Migrated from eDJGroupInc.com. Author: Barry Murphy. Published: 2013-06-11 08:52:22Format, images and links may no longer function correctly. Indications are that eDiscovery solution purchases are about to become more strategic in nature.  A decade ago, it was not uncommon to see non-competitive bids for eDiscovery business because so many purchases were reactive and made under intense time pressure.  In the past several months, however, the inquiries from clients have become more intelligent and more specific – a sure sign that folks are getting ready to make more strategic investments in software and services.

In years past, inquiries tended to focus on broad questions.  A common query would be whether or not corporations were buying eDiscovery software.  Another question might focus on when to buy software versus use a service provider.  But over the last several months, inquiries have poured in with more specificity.  Now, clients want to know what other organizations just like them are doing and whom they are doing it with.  For example, it is no longer good enough to provide general statistics such as how many corporations are “taking eDiscovery in-house.”  Instead, eDiscovery professionals want in depth intelligence.

Companies want to know what others in their verticals and size range are doing, and not about eDiscovery in general.  Questions come in that ask, “what processing/ECA tools are Fortune 100 tools buying, how are they sourcing them (e.g. on-premise software, SaaS), and which tools are they purchasing?”  Many law firm client want to know the specifics of what their peers are doing, and they want the data to match them.  It is not good enough to say that law firms tend to do X or Y; rather, clients want to know what the AMLAW 100 or 200 are doing, or what medium-size firms are doing.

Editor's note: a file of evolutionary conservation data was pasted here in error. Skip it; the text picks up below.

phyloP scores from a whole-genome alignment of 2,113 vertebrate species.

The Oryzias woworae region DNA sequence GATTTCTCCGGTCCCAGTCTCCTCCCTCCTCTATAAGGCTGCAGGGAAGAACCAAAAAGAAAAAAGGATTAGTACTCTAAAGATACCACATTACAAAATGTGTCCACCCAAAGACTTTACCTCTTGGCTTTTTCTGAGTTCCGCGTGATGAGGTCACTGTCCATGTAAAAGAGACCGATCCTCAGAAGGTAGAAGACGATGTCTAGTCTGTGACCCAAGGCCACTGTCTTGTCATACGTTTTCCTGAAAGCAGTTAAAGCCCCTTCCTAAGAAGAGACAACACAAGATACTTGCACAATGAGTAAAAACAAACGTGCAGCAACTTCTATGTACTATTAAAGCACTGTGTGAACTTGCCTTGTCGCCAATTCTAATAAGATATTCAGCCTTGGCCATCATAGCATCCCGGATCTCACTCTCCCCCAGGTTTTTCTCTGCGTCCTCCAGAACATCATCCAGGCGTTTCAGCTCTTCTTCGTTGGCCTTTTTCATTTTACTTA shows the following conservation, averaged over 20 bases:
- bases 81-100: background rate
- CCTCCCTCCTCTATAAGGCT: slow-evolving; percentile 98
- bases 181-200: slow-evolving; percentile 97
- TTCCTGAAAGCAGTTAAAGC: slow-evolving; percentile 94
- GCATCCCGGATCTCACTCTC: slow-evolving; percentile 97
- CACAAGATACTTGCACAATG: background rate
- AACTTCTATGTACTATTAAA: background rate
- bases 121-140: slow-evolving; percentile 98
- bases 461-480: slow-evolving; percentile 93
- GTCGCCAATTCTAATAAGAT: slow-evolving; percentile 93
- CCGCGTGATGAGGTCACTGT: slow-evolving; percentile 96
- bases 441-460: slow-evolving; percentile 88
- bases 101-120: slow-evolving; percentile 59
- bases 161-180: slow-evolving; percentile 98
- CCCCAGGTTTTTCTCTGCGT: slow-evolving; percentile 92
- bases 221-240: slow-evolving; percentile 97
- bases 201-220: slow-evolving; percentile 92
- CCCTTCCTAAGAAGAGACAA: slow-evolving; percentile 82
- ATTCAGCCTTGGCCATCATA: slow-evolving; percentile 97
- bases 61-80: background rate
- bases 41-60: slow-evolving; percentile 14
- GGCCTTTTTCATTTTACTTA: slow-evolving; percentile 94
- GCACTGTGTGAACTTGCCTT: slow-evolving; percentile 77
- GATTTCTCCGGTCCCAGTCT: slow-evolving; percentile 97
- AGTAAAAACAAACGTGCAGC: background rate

With those types of questions coming in, it is clear that many are working through purchasing decisions or are planning to implement some kind of solution.  At eDJ, we want to understand what all segments of the market are doing and provide the specific data that clients need.  It is not as simple as running an online survey, however, because eDiscovery purchases are complicated and rarely make for good apples-to-apples comparisons.

To that end, we are beginning a conversational survey process where an eDJ analyst will spend 20-30 minutes walking eDiscovery professionals (please, no vendors) through some questions and will be happy to provide feedback, answer questions, etc.  Any and all participants will get the summary results to use as a benchmark for their own activities.  If you would be willing to conduct a short call with an eDJ analyst and be included in this research, please email me and we can set up a time to chat.  As always, all information will be held in the strictest confidence and all responses will remain anonymous.

Barry Murphy can be reached at barry@eDJGroupInc.com for offline comments or questions. His active research topics include information governance, Predictive Coding, and the impact of social media on eDiscovery.  Barry’s latest research report is Predictive Coding: What You Need To Know Now​.

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